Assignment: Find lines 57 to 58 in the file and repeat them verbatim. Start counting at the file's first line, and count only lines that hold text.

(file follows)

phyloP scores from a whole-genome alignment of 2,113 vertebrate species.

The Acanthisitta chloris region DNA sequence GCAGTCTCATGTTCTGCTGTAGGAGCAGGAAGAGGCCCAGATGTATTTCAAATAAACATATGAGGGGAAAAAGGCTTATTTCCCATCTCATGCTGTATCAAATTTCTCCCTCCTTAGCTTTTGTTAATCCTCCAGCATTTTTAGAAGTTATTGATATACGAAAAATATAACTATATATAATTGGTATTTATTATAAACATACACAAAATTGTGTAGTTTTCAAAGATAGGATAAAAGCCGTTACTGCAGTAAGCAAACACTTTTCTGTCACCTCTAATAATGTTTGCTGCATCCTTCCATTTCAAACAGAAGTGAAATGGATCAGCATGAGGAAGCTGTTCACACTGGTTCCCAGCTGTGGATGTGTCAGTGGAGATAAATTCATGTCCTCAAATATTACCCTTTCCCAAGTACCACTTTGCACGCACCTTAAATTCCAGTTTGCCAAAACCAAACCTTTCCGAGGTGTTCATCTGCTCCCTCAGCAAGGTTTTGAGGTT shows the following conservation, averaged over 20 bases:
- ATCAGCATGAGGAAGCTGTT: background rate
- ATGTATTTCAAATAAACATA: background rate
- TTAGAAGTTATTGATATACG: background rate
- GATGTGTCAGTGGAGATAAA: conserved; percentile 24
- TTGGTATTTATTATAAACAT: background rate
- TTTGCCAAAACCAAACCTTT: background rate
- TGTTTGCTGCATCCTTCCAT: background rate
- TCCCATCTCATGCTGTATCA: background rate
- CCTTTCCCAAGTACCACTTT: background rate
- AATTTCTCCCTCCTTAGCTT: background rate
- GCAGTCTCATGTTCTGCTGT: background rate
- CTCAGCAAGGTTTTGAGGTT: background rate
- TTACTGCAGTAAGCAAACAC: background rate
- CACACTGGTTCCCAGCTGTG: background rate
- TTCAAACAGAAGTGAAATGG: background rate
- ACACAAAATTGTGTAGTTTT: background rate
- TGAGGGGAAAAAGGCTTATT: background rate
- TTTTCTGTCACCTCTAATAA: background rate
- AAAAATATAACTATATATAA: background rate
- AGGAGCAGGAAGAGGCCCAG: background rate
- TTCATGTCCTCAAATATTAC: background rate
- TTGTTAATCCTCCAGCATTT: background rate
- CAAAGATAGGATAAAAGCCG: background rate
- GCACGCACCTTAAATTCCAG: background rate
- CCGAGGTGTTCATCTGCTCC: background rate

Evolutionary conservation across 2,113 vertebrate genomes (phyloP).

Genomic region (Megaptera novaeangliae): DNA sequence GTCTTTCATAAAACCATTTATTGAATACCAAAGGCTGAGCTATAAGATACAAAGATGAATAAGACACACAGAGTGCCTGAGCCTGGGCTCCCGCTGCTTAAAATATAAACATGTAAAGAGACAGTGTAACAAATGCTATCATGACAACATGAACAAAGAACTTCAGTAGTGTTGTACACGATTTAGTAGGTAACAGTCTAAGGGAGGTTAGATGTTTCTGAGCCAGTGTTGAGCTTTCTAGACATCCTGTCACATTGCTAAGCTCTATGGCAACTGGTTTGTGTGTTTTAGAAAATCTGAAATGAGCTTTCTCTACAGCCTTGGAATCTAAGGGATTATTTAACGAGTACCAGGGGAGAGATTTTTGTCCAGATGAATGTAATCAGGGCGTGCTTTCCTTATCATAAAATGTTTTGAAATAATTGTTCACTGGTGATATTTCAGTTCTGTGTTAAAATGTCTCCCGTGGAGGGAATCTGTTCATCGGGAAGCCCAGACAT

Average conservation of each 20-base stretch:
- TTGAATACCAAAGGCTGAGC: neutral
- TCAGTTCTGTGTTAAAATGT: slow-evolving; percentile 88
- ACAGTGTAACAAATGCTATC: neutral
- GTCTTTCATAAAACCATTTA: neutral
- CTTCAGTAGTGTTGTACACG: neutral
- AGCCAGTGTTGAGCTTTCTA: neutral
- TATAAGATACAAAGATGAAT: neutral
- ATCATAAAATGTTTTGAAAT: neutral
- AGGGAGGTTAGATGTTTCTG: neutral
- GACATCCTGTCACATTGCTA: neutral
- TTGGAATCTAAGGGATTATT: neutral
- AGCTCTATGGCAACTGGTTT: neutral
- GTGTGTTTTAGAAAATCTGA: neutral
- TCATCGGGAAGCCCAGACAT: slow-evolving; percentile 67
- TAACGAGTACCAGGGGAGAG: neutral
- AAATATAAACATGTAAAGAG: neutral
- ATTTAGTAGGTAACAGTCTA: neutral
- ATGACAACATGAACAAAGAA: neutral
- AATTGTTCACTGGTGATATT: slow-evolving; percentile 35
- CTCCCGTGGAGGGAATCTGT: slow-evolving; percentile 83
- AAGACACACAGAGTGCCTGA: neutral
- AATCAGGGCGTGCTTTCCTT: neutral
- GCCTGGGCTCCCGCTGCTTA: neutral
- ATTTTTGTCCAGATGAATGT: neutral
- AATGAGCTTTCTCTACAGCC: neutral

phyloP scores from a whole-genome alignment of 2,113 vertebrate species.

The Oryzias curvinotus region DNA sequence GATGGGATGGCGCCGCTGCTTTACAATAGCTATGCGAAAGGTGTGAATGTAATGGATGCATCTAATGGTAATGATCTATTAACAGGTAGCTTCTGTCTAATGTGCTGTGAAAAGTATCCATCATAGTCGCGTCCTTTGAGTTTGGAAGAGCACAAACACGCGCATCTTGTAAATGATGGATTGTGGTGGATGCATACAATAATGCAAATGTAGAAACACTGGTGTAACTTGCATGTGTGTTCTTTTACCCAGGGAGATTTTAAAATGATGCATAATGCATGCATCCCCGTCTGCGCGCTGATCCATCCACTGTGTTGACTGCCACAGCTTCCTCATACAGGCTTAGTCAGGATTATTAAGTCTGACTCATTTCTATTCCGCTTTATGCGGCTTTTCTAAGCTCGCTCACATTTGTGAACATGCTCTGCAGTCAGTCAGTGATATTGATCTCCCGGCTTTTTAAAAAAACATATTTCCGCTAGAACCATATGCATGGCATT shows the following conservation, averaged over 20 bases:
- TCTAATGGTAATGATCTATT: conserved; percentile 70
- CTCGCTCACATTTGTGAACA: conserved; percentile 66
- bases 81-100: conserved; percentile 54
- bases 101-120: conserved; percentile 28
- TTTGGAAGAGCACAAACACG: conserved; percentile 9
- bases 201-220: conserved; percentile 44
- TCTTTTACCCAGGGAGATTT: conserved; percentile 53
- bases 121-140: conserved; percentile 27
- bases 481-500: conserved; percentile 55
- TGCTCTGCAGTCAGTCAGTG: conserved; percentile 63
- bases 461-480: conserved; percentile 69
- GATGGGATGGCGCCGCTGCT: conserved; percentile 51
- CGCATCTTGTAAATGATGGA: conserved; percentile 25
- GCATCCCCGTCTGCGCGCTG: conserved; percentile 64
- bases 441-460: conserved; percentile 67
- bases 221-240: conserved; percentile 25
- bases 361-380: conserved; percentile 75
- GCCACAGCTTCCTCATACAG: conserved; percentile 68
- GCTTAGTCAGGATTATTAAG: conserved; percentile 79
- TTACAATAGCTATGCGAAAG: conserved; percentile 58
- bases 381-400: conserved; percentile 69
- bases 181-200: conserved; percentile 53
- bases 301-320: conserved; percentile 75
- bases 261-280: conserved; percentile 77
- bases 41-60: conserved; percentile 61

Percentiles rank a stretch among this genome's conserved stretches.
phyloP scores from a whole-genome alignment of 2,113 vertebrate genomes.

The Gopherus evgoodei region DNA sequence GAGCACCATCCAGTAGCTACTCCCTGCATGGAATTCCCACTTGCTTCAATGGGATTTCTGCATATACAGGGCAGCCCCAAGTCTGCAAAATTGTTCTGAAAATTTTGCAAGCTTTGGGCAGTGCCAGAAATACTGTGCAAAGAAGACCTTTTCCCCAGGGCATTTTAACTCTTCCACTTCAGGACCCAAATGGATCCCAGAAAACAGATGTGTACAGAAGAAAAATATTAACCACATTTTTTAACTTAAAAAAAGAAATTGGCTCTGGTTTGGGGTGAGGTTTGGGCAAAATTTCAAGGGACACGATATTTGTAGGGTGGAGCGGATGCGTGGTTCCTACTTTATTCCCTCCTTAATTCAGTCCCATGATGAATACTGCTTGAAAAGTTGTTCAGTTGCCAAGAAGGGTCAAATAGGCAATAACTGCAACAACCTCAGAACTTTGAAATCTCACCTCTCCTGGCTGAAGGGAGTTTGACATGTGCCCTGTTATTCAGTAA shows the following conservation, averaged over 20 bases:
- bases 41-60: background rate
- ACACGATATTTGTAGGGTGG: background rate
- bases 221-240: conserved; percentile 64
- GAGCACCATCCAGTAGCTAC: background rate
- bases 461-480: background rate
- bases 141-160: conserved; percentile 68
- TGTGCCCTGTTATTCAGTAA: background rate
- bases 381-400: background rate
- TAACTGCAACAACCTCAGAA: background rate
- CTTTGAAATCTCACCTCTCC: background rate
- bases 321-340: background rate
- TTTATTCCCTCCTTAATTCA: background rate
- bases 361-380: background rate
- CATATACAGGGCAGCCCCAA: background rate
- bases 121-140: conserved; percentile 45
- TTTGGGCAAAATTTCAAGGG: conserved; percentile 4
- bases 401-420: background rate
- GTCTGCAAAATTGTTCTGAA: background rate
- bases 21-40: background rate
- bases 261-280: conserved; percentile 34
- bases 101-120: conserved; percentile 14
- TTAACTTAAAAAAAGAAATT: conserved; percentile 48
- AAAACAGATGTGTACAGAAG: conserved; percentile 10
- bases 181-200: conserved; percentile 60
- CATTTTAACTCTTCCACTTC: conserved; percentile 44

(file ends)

The Oryzias curvinotus region DNA sequence GATGGGATGGCGCCGCTGCTTTACAATAGCTATGCGAAAGGTGTGAATGTAATGGATGCATCTAATGGTAATGATCTATTAACAGGTAGCTTCTGTCTAATGTGCTGTGAAAAGTATCCATCATAGTCGCGTCCTTTGAGTTTGGAAGAGCACAAACACGCGCATCTTGTAAATGATGGATTGTGGTGGATGCATACAATAATGCAAATGTAGAAACACTGGTGTAACTTGCATGTGTGTTCTTTTACCCAGGGAGATTTTAAAATGATGCATAATGCATGCATCCCCGTCTGCGCGCTGATCCATCCACTGTGTTGACTGCCACAGCTTCCTCATACAGGCTTAGTCAGGATTATTAAGTCTGACTCATTTCTATTCCGCTTTATGCGGCTTTTCTAAGCTCGCTCACATTTGTGAACATGCTCTGCAGTCAGTCAGTGATATTGATCTCCCGGCTTTTTAAAAAAACATATTTCCGCTAGAACCATATGCATGGCATT shows the following conservation, averaged over 20 bases:
- TCTAATGGTAATGATCTATT: conserved; percentile 70